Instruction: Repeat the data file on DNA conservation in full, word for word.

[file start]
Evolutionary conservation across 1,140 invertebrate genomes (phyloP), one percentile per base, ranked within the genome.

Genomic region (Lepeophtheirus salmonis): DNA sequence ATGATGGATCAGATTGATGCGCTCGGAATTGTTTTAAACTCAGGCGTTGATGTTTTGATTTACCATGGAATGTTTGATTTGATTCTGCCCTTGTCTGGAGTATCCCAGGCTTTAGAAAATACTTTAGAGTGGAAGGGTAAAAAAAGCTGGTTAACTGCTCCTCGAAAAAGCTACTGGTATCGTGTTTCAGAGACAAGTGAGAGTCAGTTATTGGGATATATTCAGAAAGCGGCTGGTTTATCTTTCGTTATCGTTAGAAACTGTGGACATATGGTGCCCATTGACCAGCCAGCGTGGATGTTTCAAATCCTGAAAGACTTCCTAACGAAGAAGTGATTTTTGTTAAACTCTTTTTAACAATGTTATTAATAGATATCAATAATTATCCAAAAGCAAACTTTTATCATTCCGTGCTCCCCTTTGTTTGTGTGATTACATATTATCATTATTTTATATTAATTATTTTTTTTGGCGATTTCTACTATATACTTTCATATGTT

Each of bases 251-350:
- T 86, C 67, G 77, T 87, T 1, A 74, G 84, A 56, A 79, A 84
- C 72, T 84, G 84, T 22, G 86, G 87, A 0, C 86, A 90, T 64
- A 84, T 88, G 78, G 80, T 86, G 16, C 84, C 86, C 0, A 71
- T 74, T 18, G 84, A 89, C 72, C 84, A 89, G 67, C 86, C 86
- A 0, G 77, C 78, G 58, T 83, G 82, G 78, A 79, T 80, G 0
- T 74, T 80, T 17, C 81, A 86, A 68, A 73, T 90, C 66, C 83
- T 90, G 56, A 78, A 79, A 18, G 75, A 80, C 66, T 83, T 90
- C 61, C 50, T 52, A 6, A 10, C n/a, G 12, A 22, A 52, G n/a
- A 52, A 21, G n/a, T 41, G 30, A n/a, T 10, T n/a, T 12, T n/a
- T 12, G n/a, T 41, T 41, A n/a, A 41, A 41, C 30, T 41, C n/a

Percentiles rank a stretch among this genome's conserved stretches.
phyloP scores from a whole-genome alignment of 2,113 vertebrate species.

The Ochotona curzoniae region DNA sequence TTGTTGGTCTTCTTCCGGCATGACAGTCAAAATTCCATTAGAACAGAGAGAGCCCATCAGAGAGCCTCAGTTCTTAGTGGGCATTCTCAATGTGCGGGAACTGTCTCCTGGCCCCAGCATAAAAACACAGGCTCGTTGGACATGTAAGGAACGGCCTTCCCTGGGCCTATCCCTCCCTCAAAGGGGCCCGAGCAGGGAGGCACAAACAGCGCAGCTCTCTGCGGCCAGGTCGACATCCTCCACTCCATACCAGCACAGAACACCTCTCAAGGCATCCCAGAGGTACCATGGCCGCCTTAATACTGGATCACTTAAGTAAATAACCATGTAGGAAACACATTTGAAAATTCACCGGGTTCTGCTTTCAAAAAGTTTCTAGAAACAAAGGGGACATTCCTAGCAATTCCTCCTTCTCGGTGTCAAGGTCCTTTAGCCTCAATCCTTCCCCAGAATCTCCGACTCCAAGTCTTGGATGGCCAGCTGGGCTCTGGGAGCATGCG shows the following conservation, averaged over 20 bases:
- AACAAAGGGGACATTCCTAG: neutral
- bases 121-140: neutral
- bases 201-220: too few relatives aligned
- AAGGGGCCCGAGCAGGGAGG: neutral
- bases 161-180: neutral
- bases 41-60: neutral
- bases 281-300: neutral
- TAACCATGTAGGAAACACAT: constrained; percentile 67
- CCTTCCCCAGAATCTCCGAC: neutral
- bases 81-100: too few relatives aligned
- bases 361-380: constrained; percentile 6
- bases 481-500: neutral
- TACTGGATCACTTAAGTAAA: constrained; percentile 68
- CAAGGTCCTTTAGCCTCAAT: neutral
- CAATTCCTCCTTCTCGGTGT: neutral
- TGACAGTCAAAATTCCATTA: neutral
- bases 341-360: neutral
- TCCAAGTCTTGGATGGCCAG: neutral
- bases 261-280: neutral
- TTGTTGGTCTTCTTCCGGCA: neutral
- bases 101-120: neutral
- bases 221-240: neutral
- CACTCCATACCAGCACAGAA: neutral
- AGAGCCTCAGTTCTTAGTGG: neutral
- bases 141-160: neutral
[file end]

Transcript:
Evolutionary conservation across 1,140 invertebrate genomes (phyloP), one percentile per base, ranked within the genome.

Genomic region (Lepeophtheirus salmonis): DNA sequence ATGATGGATCAGATTGATGCGCTCGGAATTGTTTTAAACTCAGGCGTTGATGTTTTGATTTACCATGGAATGTTTGATTTGATTCTGCCCTTGTCTGGAGTATCCCAGGCTTTAGAAAATACTTTAGAGTGGAAGGGTAAAAAAAGCTGGTTAACTGCTCCTCGAAAAAGCTACTGGTATCGTGTTTCAGAGACAAGTGAGAGTCAGTTATTGGGATATATTCAGAAAGCGGCTGGTTTATCTTTCGTTATCGTTAGAAACTGTGGACATATGGTGCCCATTGACCAGCCAGCGTGGATGTTTCAAATCCTGAAAGACTTCCTAACGAAGAAGTGATTTTTGTTAAACTCTTTTTAACAATGTTATTAATAGATATCAATAATTATCCAAAAGCAAACTTTTATCATTCCGTGCTCCCCTTTGTTTGTGTGATTACATATTATCATTATTTTATATTAATTATTTTTTTTGGCGATTTCTACTATATACTTTCATATGTT

Each of bases 251-350:
- T 86, C 67, G 77, T 87, T 1, A 74, G 84, A 56, A 79, A 84
- C 72, T 84, G 84, T 22, G 86, G 87, A 0, C 86, A 90, T 64
- A 84, T 88, G 78, G 80, T 86, G 16, C 84, C 86, C 0, A 71
- T 74, T 18, G 84, A 89, C 72, C 84, A 89, G 67, C 86, C 86
- A 0, G 77, C 78, G 58, T 83, G 82, G 78, A 79, T 80, G 0
- T 74, T 80, T 17, C 81, A 86, A 68, A 73, T 90, C 66, C 83
- T 90, G 56, A 78, A 79, A 18, G 75, A 80, C 66, T 83, T 90
- C 61, C 50, T 52, A 6, A 10, C n/a, G 12, A 22, A 52, G n/a
- A 52, A 21, G n/a, T 41, G 30, A n/a, T 10, T n/a, T 12, T n/a
- T 12, G n/a, T 41, T 41, A n/a, A 41, A 41, C 30, T 41, C n/a

Percentiles rank a stretch among this genome's conserved stretches.
phyloP scores from a whole-genome alignment of 2,113 vertebrate species.

The Ochotona curzoniae region DNA sequence TTGTTGGTCTTCTTCCGGCATGACAGTCAAAATTCCATTAGAACAGAGAGAGCCCATCAGAGAGCCTCAGTTCTTAGTGGGCATTCTCAATGTGCGGGAACTGTCTCCTGGCCCCAGCATAAAAACACAGGCTCGTTGGACATGTAAGGAACGGCCTTCCCTGGGCCTATCCCTCCCTCAAAGGGGCCCGAGCAGGGAGGCACAAACAGCGCAGCTCTCTGCGGCCAGGTCGACATCCTCCACTCCATACCAGCACAGAACACCTCTCAAGGCATCCCAGAGGTACCATGGCCGCCTTAATACTGGATCACTTAAGTAAATAACCATGTAGGAAACACATTTGAAAATTCACCGGGTTCTGCTTTCAAAAAGTTTCTAGAAACAAAGGGGACATTCCTAGCAATTCCTCCTTCTCGGTGTCAAGGTCCTTTAGCCTCAATCCTTCCCCAGAATCTCCGACTCCAAGTCTTGGATGGCCAGCTGGGCTCTGGGAGCATGCG shows the following conservation, averaged over 20 bases:
- AACAAAGGGGACATTCCTAG: neutral
- bases 121-140: neutral
- bases 201-220: too few relatives aligned
- AAGGGGCCCGAGCAGGGAGG: neutral
- bases 161-180: neutral
- bases 41-60: neutral
- bases 281-300: neutral
- TAACCATGTAGGAAACACAT: constrained; percentile 67
- CCTTCCCCAGAATCTCCGAC: neutral
- bases 81-100: too few relatives aligned
- bases 361-380: constrained; percentile 6
- bases 481-500: neutral
- TACTGGATCACTTAAGTAAA: constrained; percentile 68
- CAAGGTCCTTTAGCCTCAAT: neutral
- CAATTCCTCCTTCTCGGTGT: neutral
- TGACAGTCAAAATTCCATTA: neutral
- bases 341-360: neutral
- TCCAAGTCTTGGATGGCCAG: neutral
- bases 261-280: neutral
- TTGTTGGTCTTCTTCCGGCA: neutral
- bases 101-120: neutral
- bases 221-240: neutral
- CACTCCATACCAGCACAGAA: neutral
- AGAGCCTCAGTTCTTAGTGG: neutral
- bases 141-160: neutral